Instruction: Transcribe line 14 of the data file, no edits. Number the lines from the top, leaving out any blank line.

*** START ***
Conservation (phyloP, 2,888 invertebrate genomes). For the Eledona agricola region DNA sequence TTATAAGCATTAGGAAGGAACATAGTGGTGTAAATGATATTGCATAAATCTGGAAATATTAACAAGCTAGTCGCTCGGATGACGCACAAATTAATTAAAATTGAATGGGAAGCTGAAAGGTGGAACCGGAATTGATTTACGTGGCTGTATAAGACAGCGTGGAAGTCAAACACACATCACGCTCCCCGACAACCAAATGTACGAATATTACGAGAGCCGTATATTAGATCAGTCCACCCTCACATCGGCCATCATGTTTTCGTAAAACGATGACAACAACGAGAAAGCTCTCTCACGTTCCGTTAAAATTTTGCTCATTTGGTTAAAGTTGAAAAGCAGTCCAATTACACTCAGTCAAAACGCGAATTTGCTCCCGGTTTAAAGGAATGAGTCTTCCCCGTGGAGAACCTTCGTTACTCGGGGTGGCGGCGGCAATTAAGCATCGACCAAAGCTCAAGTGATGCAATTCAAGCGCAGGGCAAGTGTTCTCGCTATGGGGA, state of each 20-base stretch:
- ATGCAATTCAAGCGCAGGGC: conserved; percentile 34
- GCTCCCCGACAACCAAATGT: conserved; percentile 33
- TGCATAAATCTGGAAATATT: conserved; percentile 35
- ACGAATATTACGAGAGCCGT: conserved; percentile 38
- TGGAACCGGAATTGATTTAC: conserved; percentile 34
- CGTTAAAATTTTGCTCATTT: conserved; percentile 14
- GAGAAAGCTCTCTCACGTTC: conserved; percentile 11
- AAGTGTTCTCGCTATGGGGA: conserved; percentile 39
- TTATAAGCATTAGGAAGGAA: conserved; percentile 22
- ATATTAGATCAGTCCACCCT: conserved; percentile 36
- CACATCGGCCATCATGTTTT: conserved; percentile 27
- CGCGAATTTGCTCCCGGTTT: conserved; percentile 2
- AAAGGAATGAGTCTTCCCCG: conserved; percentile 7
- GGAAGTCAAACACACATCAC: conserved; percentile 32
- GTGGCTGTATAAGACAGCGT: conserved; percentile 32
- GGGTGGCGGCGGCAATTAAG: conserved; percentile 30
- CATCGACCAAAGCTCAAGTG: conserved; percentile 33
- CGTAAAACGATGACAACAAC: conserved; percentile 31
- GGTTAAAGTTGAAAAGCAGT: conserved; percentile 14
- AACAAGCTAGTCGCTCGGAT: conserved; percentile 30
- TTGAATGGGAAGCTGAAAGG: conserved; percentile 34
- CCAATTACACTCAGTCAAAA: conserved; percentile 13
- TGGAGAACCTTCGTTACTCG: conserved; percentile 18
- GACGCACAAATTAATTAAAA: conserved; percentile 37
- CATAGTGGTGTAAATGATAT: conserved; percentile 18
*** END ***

- AAAGGAATGAGTCTTCCCCG: conserved; percentile 7